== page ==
Christopher Kraft Obituary, Death – Chris Kraft, a 95-year-old engineer, was Nasa’s first flight director, shaping the team – and the control center – at Cape Canaveral in Florida and, beginning in 1963, in Houston, Texas. Kraft’s work ranged from Nasa’s first shaky manned trips during the 1960s space race through the space shuttle in the 1980s. He was Nasa’s director of flight operations when Neil Armstrong and Buzz Aldrin landed on the moon in Apollo 11 on July 20, 1969, and signed off on the Apollo 12 mission the following November. In 1970, he returned to preside over a crisis conference as the injured Apollo 13 limped down to Earth.
From 1972 until 1982, he was the director of the Johnson Space Center in Houston, which was formerly known as the Manned Space Center. He oversaw Skylab, America’s first space station, the Apollo-Soyuz docking in 1975, and the introduction of the space shuttle. “To err is human,” Kraft would advise a future generation of ground controllers, “but to err more than once is against flight operations division policy.”
Vanda (née Suddreth) and Christopher Kraft raised Kraft in Phoebus, Virginia. He was descended from Bavarian immigrants; his grandmother was a bartender whose business was destroyed by prohibition. His father’s service in the United States Army during World War I culminated in a nervous breakdown; after the war, Kraft Sr worked in the finance department of a local veterans’ hospital. His father was a “joiner,” according to his son, a member of the local American Legion and fire department. However, mental disease plagued Kraft Sr’s life. His son claimed that his father’s impact was more ethereal than substantive.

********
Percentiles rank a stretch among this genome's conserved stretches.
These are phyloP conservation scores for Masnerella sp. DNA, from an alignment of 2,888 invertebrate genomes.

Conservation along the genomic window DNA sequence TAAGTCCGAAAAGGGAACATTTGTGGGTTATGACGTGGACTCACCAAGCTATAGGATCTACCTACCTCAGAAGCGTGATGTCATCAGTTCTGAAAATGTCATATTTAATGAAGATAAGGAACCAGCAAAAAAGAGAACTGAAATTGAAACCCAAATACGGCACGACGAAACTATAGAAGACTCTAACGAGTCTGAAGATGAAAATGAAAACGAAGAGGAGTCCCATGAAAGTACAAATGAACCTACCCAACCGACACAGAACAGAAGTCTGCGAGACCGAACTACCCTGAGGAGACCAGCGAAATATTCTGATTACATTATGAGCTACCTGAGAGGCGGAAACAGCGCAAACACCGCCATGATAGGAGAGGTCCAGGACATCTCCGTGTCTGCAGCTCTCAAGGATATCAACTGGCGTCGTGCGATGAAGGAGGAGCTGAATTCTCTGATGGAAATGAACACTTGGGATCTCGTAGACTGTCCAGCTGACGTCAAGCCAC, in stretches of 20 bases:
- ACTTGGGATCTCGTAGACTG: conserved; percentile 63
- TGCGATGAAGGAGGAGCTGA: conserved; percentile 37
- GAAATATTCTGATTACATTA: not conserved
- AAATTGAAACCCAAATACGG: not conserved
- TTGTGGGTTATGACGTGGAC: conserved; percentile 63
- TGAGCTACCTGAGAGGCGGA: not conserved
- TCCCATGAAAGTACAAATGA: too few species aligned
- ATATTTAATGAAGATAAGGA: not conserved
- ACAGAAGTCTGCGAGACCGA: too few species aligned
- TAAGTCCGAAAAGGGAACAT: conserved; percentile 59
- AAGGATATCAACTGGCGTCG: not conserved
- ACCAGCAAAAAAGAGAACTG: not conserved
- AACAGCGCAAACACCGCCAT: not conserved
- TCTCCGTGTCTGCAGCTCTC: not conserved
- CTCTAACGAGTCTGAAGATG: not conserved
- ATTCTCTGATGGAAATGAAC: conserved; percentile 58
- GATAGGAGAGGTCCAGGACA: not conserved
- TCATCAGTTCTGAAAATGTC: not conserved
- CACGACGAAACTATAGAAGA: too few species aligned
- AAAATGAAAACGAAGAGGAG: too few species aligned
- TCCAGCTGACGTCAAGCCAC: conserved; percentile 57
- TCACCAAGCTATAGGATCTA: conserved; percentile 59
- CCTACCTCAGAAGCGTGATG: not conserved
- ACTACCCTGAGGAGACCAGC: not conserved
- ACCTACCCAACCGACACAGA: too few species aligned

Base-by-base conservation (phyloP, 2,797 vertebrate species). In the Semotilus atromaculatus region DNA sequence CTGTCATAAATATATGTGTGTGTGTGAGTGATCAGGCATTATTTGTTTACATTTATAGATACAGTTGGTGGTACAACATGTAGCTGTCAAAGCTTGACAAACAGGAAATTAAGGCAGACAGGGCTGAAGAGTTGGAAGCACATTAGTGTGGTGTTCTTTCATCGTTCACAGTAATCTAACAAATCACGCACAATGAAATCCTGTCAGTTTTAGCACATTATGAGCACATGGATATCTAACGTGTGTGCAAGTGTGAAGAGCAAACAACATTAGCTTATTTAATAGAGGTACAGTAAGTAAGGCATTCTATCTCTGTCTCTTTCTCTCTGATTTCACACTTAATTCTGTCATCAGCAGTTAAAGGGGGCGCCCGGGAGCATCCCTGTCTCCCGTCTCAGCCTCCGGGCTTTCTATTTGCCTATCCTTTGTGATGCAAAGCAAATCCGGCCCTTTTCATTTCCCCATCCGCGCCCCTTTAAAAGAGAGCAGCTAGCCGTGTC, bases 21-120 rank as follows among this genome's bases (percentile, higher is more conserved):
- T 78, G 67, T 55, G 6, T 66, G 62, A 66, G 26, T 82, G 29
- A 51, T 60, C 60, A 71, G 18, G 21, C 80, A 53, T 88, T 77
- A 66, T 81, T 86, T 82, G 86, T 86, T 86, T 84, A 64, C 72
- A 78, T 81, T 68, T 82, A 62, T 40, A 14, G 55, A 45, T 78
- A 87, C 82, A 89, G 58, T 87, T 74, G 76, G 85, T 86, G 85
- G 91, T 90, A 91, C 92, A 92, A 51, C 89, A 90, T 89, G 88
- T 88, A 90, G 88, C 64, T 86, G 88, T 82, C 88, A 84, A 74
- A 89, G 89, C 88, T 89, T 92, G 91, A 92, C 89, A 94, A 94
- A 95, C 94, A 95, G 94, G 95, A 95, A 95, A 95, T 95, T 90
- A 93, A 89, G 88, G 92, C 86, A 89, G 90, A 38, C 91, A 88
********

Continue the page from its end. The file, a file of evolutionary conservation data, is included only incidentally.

Chris attended the local high school and excelled in baseball and bugle playing. After being rejected by the United States Navy due to a childhood burns injury, he enrolled in a two-year wartime course at Virginia Polytechnic Institute (1942-44), finishing with a degree in aeronautical engineering. Kraft was admitted into the National Advisory Committee for Aeronautics (Naca) in Langley, Virginia in January 1945. Under Chuck Mathews’ supervision, he worked in the stability and control section, researching aircraft design issues.
After the Soviet Union launched Sputnik, the first artificial Earth satellite, in 1957, the United States opted to incorporate Naca into Nasa as part of its reaction. Consequently, the following autumn, Kraft joined Nasa’s Space Task Group, where he was assigned to the flight operations division. Although jet pilots had scraped against space, no person had yet flown beyond the Earth’s atmosphere. The Soviet Union’s Yuri Gagarin, the world’s first spaceman, would not enter orbit until 1961. Thus, not only was David Bowie’s Major Tom absent from the growing mythos of space, but so was ground control. “Someone needs to be in charge of the flights while they’re in flight,” Mathews recalls Kraft telling him. “I want to be that person.” As a result, Kraft was appointed as Nasa’s first flight director.